If you're willing to let a bee sting every part of your body in the name of science, you may have what it takes to win an Ig Nobel Prize. The annual awards ceremony for "improbable research" was held last night, the BBC reports, and a Cornell University researcher whose study involved hundreds of stings was among the winners. Michael Smith, who determined that the shaft of the penis, the nostril, and the upper lip are the worst places to be stung, shared the award with entomologist Justin Schmidt, who has been stung by scores of species and says the bullet ant delivers "pure, intense, brilliant pain, like fire-walking over flaming charcoal with a three-inch rusty nail grinding into your heel," the Guardian reports. Among the other Ig Nobel winners:
- Austrian researchers determined that Moroccan Emperor Moulay Ismael could indeed have sired 888 kids if he had sex every day during his 30-year reign. He had a harem of 500 women, but the researchers determined he would have only needed 65, the AP reports.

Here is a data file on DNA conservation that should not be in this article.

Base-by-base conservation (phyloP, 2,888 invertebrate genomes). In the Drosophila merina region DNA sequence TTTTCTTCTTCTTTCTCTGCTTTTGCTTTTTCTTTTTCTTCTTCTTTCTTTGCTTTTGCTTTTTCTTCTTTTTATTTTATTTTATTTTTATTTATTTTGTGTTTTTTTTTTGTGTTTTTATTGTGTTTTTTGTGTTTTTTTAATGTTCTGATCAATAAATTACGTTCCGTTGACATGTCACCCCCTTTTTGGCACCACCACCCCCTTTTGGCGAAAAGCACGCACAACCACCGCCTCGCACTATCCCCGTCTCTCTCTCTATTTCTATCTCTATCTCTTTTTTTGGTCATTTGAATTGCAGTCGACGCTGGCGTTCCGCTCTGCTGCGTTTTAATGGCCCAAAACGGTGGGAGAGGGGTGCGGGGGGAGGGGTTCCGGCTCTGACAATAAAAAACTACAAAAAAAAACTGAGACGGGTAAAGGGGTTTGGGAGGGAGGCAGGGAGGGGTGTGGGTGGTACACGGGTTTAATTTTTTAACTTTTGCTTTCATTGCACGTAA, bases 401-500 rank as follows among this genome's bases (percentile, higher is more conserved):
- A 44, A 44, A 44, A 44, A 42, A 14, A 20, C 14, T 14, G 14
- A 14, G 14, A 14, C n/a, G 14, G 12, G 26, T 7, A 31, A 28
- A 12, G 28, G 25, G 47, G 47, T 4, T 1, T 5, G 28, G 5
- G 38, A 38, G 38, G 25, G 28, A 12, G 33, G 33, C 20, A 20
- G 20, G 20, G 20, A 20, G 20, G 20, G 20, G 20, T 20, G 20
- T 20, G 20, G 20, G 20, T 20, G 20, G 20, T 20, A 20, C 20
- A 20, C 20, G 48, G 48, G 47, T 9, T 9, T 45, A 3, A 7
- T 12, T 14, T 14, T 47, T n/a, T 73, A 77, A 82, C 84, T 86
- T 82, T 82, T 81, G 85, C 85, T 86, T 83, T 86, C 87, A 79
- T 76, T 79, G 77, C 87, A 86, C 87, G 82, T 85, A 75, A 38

- A trio of Dutch researchers determined that "Huh?" is used in almost every human language.
- Chilean and US researchers attached sticks to chickens and found the fake tails made them walk like dinosaurs, according to Ig Nobel-winning paper "Walking Like Dinosaurs: Chickens With Artificial Tails Provide Clues about Non-Avian Theropod Locomotion."
- The management award was won by researchers who found that business leaders who witnessed natural disasters like earthquakes or floods when they were children were more likely to take risks—but only if they were not at significant risk of harm during the incident.
- All mammals over 6 pounds or so—from sheep to people to humans—empty their bladders in around 21 seconds, according to the Ig Nobel-winning "universal urination theory." The lead researcher tells the BBC that the finding means smaller rodents like rats, which pee in under a second, are probably a poor choice for medical research into urination.
- Un-boiling an egg may sound like one of the silliest projects of the lot, but the "vortex fluid machine" used by the winning American and Australian researchers has the potential to transform everything from cancer treatments to cheese-making, the Guardian notes.
(Last year's winners
involved "Jesus toast" and people in polar bear suits.)